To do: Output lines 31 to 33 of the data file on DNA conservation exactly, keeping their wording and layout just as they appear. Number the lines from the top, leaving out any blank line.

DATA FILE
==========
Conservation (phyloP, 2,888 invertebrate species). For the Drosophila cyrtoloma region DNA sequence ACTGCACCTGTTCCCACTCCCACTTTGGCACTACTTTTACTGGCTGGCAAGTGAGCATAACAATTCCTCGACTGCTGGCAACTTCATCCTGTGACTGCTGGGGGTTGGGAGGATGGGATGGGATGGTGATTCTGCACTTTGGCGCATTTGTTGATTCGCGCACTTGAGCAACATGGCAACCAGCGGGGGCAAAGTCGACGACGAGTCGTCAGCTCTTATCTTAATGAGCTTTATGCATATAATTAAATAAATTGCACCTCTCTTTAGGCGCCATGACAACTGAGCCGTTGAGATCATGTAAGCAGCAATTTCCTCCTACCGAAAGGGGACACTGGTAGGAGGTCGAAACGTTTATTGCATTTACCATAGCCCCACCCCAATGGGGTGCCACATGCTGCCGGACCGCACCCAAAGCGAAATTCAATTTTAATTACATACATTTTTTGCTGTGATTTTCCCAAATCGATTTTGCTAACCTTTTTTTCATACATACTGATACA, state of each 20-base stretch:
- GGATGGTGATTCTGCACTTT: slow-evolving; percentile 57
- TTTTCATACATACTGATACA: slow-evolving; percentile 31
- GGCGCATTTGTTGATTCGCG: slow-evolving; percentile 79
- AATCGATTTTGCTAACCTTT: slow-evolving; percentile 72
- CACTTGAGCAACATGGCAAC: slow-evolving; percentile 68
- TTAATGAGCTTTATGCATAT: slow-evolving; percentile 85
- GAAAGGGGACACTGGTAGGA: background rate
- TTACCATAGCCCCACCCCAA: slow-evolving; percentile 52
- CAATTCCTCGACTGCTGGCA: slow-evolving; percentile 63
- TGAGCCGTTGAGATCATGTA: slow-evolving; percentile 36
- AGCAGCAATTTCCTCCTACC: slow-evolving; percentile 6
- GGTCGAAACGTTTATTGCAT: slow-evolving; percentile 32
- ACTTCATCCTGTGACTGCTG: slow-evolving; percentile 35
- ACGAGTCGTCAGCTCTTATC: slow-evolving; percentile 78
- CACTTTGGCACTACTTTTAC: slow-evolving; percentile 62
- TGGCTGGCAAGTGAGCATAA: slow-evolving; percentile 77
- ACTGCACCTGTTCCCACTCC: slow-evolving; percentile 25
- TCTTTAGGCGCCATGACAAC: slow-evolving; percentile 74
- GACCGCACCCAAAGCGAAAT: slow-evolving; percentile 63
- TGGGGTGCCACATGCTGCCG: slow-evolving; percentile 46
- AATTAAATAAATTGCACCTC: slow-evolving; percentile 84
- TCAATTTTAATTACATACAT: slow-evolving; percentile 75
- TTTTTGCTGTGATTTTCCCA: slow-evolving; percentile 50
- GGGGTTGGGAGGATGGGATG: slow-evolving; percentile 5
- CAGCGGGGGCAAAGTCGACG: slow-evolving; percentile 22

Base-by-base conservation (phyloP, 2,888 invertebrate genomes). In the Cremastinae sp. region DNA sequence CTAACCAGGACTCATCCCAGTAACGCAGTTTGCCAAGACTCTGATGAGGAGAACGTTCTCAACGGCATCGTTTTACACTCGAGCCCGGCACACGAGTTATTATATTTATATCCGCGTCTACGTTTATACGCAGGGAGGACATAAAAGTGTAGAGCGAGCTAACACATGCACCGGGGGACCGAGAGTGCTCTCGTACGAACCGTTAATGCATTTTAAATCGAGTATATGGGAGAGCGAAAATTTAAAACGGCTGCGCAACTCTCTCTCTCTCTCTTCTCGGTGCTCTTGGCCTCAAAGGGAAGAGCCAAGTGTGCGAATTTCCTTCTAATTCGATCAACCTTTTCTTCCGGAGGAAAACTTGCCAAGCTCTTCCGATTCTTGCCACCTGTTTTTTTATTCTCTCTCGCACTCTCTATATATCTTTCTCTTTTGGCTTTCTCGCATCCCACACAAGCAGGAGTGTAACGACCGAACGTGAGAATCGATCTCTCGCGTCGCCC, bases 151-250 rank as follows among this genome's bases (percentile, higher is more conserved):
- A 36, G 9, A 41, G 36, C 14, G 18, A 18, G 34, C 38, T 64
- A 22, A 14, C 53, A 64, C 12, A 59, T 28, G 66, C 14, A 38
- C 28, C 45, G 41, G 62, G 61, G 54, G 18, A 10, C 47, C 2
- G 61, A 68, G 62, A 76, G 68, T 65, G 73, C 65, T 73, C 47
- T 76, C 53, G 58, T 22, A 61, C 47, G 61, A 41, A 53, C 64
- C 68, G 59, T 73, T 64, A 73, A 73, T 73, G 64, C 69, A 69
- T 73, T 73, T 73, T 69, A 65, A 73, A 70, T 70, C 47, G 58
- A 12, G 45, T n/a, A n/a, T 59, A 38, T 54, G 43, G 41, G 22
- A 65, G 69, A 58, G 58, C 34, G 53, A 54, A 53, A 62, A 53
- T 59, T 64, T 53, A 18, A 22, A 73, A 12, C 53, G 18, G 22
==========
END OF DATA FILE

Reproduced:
- G 61, A 68, G 62, A 76, G 68, T 65, G 73, C 65, T 73, C 47
- T 76, C 53, G 58, T 22, A 61, C 47, G 61, A 41, A 53, C 64
- C 68, G 59, T 73, T 64, A 73, A 73, T 73, G 64, C 69, A 69